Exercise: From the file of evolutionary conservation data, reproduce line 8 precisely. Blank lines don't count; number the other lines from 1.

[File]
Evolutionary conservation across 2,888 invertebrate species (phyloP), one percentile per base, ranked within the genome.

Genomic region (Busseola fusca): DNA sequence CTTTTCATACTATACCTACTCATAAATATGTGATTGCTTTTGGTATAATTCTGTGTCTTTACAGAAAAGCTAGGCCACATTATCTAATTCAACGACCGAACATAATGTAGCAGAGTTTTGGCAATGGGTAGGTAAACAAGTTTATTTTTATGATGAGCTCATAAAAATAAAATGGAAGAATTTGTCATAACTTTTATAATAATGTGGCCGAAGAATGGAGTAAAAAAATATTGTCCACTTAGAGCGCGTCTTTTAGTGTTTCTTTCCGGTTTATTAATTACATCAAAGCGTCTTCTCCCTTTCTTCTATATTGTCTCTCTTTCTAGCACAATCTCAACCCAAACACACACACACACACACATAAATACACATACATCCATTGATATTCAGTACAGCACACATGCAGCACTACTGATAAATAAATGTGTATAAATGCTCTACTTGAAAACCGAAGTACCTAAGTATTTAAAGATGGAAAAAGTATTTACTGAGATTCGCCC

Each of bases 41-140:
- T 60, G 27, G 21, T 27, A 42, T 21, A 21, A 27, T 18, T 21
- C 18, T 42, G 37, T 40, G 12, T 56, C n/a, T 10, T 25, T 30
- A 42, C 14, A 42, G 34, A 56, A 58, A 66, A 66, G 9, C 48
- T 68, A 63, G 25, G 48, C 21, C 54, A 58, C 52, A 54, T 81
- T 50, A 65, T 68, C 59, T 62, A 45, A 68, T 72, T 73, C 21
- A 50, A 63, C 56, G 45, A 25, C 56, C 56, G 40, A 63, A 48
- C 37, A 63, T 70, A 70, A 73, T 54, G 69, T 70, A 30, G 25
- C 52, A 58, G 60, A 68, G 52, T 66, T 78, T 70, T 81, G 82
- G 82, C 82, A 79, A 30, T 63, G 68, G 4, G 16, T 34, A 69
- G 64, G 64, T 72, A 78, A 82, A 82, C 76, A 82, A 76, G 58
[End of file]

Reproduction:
- T 50, A 65, T 68, C 59, T 62, A 45, A 68, T 72, T 73, C 21